How much would a Congress-person spend if they could spend what they wanted?

The National Taxpayers Union Foundation has a unique tool that compares the spending agendas of members of Congress. Rather than analyzing votes taken, the “Bill Tally” report examines the cost or savings of each member’s “wish list” as expressed by the net cost/savings of that individual’s bills as introduced, whether they come to a vote or not.

Check out the following chart, specifically the net spending agenda of each member as expressed in millions. Simply put, Udall and Heinrich would like to increase spending by about $10 billion whereas Lujan-Grisham and Lujan have much more ambitious spending goals. Rep. Pearce, on the other hand, is sufficiently ambitious as a spending cutter that his cuts are larger than the spending agendas of his New Mexico colleagues combined.

Click on the image below to expand.

Click here for more from the National Taxpayers Union including the report’s methodology.

New Report “Rich States, Poor States” report: NM 37th

According to the latest report ranking state economies, New Mexico is the 37th “most likely to succeed.” The report which was put together by ALEC (the organization the left loves to hate) analyzes economic policies on a state-by-state basis so readers can better understand identifies “which states are poised to achieve greater economic prosperity and those that are stuck on the path to a lackluster economy.”

Overall, the results comport nicely with the myriad economic indices which find New Mexico to be less economically-free and less economically-successful than its neighbors.

Submit Your Comments on the EPA’s Power Plant Rule

There are myriad problems with the Obama Administration’s proposed power plant rule, not the least of which is that Congress is not involved in enactment of such a dramatic policy shift in the first place. A close second is that it will increase electricity prices and cost good-paying (union!) jobs at existing power plants in New Mexico and elsewhere as seen in the following chart:

The best we can ask for is for large numbers of Americans to weigh in against the proposed regulations in the hopes of killing, weakening, or delaying the regulations. That can be done by personalizing and submitting a letter at the following link.

Rio Grande Foundation to Host Bi-Weekly Radio Show on 770 KKOB AM

(Albuquerque, NM) — New Mexico’s only free market think tank, the Rio Grande Foundation, is hosting an hour-long radio show on 770 KKOB starting this Saturday, August 16, from noon to 1pm. The show will air every two weeks through at least the end of 2014.

The show, entitled “New Mexico Freedom Hour” will focus on economic and education issues here in New Mexico with an eye towards real solutions that have been tried in other states. The format will involve interviews of guests from across the political spectrum and phone calls from the public. The call-in number is: 505-243-3333.

Said Rio Grande Foundation president and primary host, Paul Gessing, “This show offers the listeners a unique forum in which to learn about and discuss the ways in which free markets and limited government can help everyday New Mexicans lead better lives. Show topics will include labor freedom, taxation, education reform, and an economic history of New Mexico to name just a few.”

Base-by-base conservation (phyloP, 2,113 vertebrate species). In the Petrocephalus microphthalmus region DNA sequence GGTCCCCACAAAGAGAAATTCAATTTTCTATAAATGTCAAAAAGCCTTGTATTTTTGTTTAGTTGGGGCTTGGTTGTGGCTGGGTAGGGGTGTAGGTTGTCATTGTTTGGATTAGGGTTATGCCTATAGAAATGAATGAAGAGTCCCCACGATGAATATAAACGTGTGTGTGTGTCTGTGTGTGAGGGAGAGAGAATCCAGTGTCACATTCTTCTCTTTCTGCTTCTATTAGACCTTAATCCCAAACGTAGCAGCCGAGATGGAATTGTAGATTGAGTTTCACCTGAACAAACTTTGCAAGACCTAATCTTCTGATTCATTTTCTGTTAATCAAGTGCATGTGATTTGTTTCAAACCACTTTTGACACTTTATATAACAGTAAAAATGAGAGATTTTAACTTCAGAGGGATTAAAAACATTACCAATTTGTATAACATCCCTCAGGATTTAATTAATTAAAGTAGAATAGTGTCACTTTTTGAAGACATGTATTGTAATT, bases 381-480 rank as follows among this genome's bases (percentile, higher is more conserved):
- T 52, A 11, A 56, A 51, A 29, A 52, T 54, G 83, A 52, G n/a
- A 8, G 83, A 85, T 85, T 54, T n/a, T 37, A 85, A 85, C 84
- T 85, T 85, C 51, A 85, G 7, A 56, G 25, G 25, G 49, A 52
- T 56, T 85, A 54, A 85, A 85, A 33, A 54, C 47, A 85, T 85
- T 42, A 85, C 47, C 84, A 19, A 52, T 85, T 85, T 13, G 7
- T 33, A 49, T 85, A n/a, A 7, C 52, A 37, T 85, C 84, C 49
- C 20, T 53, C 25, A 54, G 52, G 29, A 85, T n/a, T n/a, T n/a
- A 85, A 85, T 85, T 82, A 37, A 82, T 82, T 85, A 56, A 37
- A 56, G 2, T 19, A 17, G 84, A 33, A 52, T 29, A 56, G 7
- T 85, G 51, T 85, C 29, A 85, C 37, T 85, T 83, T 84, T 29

Is Santa Fe’s “living wage” a disaster or not?

It is the 10th anniversary of Santa Fe’s so-called “living wage.” The Albuquerque Journal covered the anniversary today and concluded that “results are mixed.”

Fair enough. It is hard to say that raising the minimum wage is a “disaster,” but when such a small portion of workers earn the minimum wage and those happen to be the most marginal, least-productive workers in the economy, it would take a truly outlandish minimum wage hike to be a “disaster.”

But that doesn’t mean that higher minimum wages are harmless or somehow beneficial as we have pointed out regarding younger workers in Santa Fe.

Ironically, while mom-and-pop businesses in Santa Fe are forced to pay $10.66 an hour, their elected officials in Washington with unlimited claims on the United States Treasury pay some of their workers nothing.

It is also sad, per the anecdote at the conclusion of the Journal article, that a young person would pick up and move all the way from North Carolina to work in fast food. Rather than relying on government mandates to increase one’s pay, wouldn’t she be better off studying part time to gain an associates degree in some kind of skilled trade (plumbing, welding, electrician, hair-stylist) where there is a real future rather than using those scarce resources to pick up an move her entire family for another unskilled, low-wage job?

Regardless of minimum wage policies, there are modest disparities in pay levels for even unskilled work, but the long-term impact of a few $$ an hour raise as opposed to a long-term increase in skills and marketability is minimal.

Overall, conservatives shouldn’t blow the impact of increased minimum wages out of proportion in terms of overall economic impact, but that doesn’t make it good policy either.

New Poll shows New Mexicans Overwhelmingly Support Free Association Principles behind Right to Work

(Albuquerque, NM) – The Rio Grande Foundation is one of 77 organizations in 44 states celebrating “National Employee Freedom Week” which lasts from August 10-16. The week marks an occasion to educate workers on their freedom to join or not join a labor union.